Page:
That really was amazing. So, even though I wasn't physically present with some of the episodes, I have listened multiple times to them. And I have learned so much from especially the series on toxic masculinity and the bonus episode with Dianna Myles. And then all the ones that I, you know, was present for with Veronica Chambers, Kate and Sharon, and Amira and Miranda, which was, I mean, their episode really impacted me because they're a few years older than my kids.

And they were, you know, one of the key messages from that episode was all about “love is the answer.” And I have taken that and really tried to embody that. And it's quite difficult for me, but I think I'm making progress. And so yeah, I feel, that I'm starting to train my body about giving and receiving love and that like the concept of loving unconditionally.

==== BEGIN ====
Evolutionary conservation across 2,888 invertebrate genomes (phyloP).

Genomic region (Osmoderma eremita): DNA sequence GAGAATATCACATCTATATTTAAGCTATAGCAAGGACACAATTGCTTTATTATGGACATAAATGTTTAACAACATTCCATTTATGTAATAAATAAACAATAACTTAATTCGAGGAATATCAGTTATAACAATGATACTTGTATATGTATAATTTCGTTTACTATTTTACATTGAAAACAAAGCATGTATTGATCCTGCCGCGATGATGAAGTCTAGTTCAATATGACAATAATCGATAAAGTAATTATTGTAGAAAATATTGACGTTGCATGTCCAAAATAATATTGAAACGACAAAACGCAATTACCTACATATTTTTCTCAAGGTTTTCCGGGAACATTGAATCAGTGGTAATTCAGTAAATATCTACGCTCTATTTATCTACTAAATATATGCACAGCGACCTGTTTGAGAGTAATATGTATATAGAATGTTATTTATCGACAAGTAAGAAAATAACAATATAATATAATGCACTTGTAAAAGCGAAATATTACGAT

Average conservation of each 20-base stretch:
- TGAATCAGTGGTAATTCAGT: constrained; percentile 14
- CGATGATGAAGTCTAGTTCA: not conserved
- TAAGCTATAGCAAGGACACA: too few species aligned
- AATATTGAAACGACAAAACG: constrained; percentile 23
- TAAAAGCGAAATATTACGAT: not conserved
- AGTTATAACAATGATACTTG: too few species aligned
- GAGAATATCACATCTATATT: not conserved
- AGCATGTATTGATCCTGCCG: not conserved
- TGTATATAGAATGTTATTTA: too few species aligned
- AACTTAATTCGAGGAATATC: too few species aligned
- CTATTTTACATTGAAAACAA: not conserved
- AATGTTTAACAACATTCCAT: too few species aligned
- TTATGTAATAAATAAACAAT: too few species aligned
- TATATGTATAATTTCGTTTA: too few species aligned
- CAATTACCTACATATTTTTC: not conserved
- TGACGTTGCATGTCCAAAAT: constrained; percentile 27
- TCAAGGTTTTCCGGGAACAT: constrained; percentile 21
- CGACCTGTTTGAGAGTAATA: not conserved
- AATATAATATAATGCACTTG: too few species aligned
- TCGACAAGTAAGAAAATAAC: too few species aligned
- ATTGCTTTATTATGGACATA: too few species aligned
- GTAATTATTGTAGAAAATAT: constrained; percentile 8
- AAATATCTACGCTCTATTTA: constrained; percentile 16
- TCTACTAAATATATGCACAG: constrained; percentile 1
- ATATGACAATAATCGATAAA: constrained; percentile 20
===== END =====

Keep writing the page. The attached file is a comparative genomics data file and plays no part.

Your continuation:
And so, yeah, I'll stop there, but I feel like I've made a lot of progress and all of the guests and the community along the way has just tremendously helped me. And I also like, to your point, I want to say, like, I've done things too. Like I've worked hard too in the mix, so that can be recognized. 

SooJin: Yeah, you absolutely have. And this deep transformational work that you underwent this past year. It requires going underground. It requires going off grid, you know, and, that kind of deep work where you're in the trenches, the deep dark spaces of your mind and soul, like healing trauma, not only your own trauma, but also the trauma of your ancestors, the generational trauma, that kind of work isn't visible. You know what I mean? It's certainly not the type of work for all to see and is put on display. Um, and so it can seem like, well, what have you been doing, Hannah? 

Hannah: Like you have no job. You have nothing to show for it.